Big West Pond Plymouth: CLWC Stands Up for Bylaws Designed to Protect this Delicate Ecosystem

  Katherine Harrelson 

Big West Pond: Glacial Kettle Pond, Home to Endangered Species

In northwest Plymouth there sits an idyllic pond surrounded by Pine Barrens forests, smaller ponds, and conservation land. The water in the pond is clear; large mouth bass and pickerel can be found swimming in its grassy, shaded patches. On a windy day, the surface of this large 44-acre pond becomes choppy. 

This is Big West Pond, part of a series of over 400 freshwater ponds in Plymouth. Big West Pond, like most of the ponds, are kettle ponds, which formed when chunks of ice were left behind on the landscape by the last glaciers, over 16,000 years ago. They are fed by rainwater mostly; a few are spring-fed. They support a variety of wildlife, including bass, pickerel, trout, several species of frogs, salamanders, migratory birds, turtles, fox, raccoons, migratory birds and birds of prey, deer, and hosts of other local wildlife. 

The shores of our Big West Pond are habitat for seven state listed rare and endangered species, including dwarf bulrush, long-beaked beaksedge, Plymouth gentian, resupinate bladderwort, short-beaked beaksedge, terete arrowhead, and federally endangered northern red-bellied cooter. 

This map shows the habitat for priority species, as well as wetlands and vernal pools.

The red-bellied cooter is a federally endangered turtle which lives only in the forests of the outer coastal plain, mainly in the Pine Barrens. In Massachusetts, it is only found in ponds and rivers in Plymouth County and eastern Bristol County. The closest other population of this turtle is in New Jersey. Like all of the other threatened species, Mass Fish and Wildlife urges the greatest conservation effort be put forth to protect this species. 

Read the fact sheets from Massachusetts Natural Heritage and Endangered Species Program about the rest of the species, and why it is so critical that we protect their habitat.

NHESP Fact Sheets State Listed Species

Vernal Pool Certification

On April 13 2023, CLWC certified a vernal pool located on the shores of this Big West Pond buy conducting a field survey for egg masses and reporting the results to the Natural Heritage and Endangered Species Program using their online portal.

CLWC conducted the field survey for the vernal pool during the breeding season for most amphibians in Massachusetts, which is usually the last two weeks in March through the month of April. During the field survey, CLWC used polarized lenses and a white tray to look just underneath the surface and found eight egg masses for spotted salamander, Ambystoma maculatum, located in just a tiny patch of the vernal pool.  More would have likely been found if we had had access to the entire pool.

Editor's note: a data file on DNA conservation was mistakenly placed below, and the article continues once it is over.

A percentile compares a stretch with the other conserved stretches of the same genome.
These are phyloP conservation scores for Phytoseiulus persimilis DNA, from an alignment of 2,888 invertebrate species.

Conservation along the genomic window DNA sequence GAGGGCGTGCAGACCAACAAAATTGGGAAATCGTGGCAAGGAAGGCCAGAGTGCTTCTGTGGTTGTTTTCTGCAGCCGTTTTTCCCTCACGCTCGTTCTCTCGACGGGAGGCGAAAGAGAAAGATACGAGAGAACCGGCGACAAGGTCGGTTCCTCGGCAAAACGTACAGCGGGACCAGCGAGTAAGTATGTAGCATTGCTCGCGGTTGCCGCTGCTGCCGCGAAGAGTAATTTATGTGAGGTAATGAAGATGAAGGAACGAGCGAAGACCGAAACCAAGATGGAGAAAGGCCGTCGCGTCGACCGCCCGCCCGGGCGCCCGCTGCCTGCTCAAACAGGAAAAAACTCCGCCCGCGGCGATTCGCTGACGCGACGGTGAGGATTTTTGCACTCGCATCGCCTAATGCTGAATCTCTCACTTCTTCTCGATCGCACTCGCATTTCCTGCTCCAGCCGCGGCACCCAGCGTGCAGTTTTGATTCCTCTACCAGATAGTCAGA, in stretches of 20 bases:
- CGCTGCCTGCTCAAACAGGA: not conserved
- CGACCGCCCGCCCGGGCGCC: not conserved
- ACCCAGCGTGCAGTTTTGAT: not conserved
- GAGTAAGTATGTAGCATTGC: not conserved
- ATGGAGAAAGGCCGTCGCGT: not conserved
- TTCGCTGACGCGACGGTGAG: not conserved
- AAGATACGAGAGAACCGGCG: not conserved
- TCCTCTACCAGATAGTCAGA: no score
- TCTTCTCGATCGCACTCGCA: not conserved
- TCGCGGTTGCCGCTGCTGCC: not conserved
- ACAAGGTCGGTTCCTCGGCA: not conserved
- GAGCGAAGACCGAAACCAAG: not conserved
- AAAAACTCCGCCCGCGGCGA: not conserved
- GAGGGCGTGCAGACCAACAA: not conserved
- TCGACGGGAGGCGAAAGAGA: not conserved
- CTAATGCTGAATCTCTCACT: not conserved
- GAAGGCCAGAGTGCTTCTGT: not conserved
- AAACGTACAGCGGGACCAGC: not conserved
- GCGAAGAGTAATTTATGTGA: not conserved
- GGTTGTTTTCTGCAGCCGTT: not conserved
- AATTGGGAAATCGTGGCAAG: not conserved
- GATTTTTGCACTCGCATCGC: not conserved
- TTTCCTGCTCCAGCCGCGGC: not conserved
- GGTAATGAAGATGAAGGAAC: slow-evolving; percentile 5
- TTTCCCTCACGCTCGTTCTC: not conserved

CLWC documented the evidence using photographs, and submitted the evidence to Mass Wildlife’s Heritage Hub

After about three months, CLWC received word that the vernal pool had been certified by Mass Division of Fish and Wildlife Natural Heritage and Endangered Species Program.

The vernal pool is now protected as an isolated vegetated wetland under the local bylaw.

Click this link to learn more about volunteer certification of vernal pools in Massachusetts

Clear-Cutting and Construction in Protected Habitat: Local and State Wetlands Violations

Plymouth’s Wetland Protection Bylaw and our state Wetlands Protection Act have laws to protect this delicate ecosystem. Those who choose to live on the shores of this pond and many others must respect all of the laws in place to maintain the delicate balance of nature on this shoreline.

Therefore it constitutes a violation when a resident on the pond clear-cuts within the buffer zone to a vernal pool and within the buffer zone of the pond. Strict rules are in place as to what types of work can and can’t take place on the shores of this pond in order to protect the species living there.

This photo below shows residential clearing in the buffer zone to Big West Pond that resulted in a vegetation restoration plan:

Unfortunately, the Town of Plymouth is not monitoring the vegetation restoration plan to make sure the native species grow and propagate and reclaim the area. Nor is the Town stepping up to enforce violations against new clearing in the buffer zone of the vernal pool in December 2023.

So when the same resident applied to put in a seasonal dock on Big West Pond, CWLC appealed the wetlands permit, so that the DEP must do a site visit to view the total impact to the area, and hopefully required Natural Heritage and Endangered Species to place additional restrictive conditions on the site.

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